"We Shall Independent Be"

African American Place Making and the Struggle to Claim Space in the United States

edited by Angel David Nieves and Leslie M. Alexander

"This is a splendid collection of scholarly essays. . . . Its thematic rather than straightforward chronological approach enables us to fathom certain recurring continuities as well as discontinuities in the African American struggle for terrain in geographical, social, and spiritual terms."
—Professor Joe William Trotter Jr., History Department Head, Carnegie Mellon University

"This is a gem of a book, a clear, intelligent, multi-faceted exploration of the history of African-American search for space in the United States. The time periods covered extend from the early nineteenth century to the present, with an excellent overview of contested spaces in the courtroom, urban neighborhoods, places of worship, the suburbs, and even burial grounds. This is a creative and significant contribution to the study of race and space."

—Julie Manning Thomas, University of Michigan

"The many thoughtful, original, and exciting essays in 'We Shall Independent Be' powerfully illuminate the interstices of black history and culture, revealing the myriad ways in which African Americans struggled to claim and develop spaces and places essential to survival and social transformation. This beautiful and moving anthology is essential reading."

—Darlene Clark Hine, author of A Shining Thread of Hope: The History of Black Women in America

"Highly recommened."
—CHOICE reviews


With twenty chapters from leading scholars in African American history, urban studies, architecture, women's studies, American studies, and city planning, "We Shall Independent Be" illuminates African Americans' efforts to claim space in American society despite often hostile resistance. As these essays attest, Black self-determination was central to the methods African Americans employed in their quest to establish a sense of permanence and place in the United States.

Contributors define space to include physical, social, and intellectual sites throughout the Northern and Southern regions of the United States, ranging from urban milieus to the suburbs and even to swamps and forests. They explore under-represented locations such as burial grounds, courtrooms, schools, and churches. Moreover, contributors demonstrate how Black consciousness and ideology challenged key concepts of American democracy—such as freedom, justice, citizenship, and equality—establishing African American space in social and intellectual areas.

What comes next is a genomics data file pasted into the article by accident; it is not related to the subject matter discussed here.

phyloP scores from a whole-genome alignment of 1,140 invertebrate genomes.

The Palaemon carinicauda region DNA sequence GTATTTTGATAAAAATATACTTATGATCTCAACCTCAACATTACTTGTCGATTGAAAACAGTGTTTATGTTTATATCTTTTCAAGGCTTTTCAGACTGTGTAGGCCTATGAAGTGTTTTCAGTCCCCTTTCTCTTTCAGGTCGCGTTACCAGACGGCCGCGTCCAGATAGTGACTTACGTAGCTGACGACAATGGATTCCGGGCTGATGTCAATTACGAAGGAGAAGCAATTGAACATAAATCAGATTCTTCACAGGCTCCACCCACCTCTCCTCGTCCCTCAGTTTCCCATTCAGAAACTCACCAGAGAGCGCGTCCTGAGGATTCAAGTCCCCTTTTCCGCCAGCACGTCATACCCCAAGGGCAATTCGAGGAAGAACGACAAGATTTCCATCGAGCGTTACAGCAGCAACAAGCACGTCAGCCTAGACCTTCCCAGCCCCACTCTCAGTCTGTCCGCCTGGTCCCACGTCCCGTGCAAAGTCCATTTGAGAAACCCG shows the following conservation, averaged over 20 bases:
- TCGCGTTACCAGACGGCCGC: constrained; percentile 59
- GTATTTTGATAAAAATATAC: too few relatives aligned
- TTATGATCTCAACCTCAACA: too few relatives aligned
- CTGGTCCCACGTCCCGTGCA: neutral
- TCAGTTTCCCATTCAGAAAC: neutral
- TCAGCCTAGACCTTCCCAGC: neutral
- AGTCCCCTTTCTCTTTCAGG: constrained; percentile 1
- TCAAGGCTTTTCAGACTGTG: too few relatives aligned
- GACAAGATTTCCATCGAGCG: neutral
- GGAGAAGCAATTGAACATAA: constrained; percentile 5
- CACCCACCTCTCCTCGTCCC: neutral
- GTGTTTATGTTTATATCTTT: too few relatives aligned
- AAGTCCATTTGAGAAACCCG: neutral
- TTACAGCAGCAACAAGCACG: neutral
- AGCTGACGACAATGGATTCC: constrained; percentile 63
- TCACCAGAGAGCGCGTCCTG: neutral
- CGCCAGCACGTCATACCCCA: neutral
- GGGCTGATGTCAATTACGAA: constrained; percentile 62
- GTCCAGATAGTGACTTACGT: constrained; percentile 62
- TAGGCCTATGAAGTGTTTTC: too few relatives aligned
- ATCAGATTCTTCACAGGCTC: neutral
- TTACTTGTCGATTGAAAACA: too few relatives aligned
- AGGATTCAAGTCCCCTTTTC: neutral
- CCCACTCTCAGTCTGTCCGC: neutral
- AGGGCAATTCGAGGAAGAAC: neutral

Ultimately, "We Shall Independent Be" recovers the voices of African American men and women from the antebellum United States through the present and chronicles their quest to assert their right to a place in American society. By identifying, examining, and telling the stories of contested sites, this volume demonstrates the power of African American self-definition and agency in the process of staking a physical and ideological claim to public space.

Contributors: Leslie M. Alexander, Robin F. Bachin, Stefan Bradley, Ann Denkler, Michael Dennis, Owen J. Dwyer, Andrea E. Frohne, Scott Hancock, Mary S. Hoffschwelle, Michael Kahan, Kevin M. Kruse, Patrick Q. Mason, Megan Kate Nelson, Angel David Nieves, Carla L. Peterson, Mark Santow, Michelle R. Scott, Carroll Van West, Derrick E. White, Andrew Wiese


Angel David Nieves is an assistant professor in the School of Architecture, Planning, and Preservation at the University of Maryland, College Park.

Leslie Alexander is an associate professor of history at the Ohio State University and the author of African or American?

Imprint: University Press of Colorado

Book Details

  • Hardcover Price: $53.00
  • Hardcover ISBN: 978-0-87081-906-3
  • Publication Year: 2008
  • Pages: 544
  • Illustrations: 15 b&w photos, 2 maps
  • Discount Type: Short
  • Author: edited by Angel David Nieves and Leslie M. Alexander
  • ECommerce Code: 978-0-87081-906-3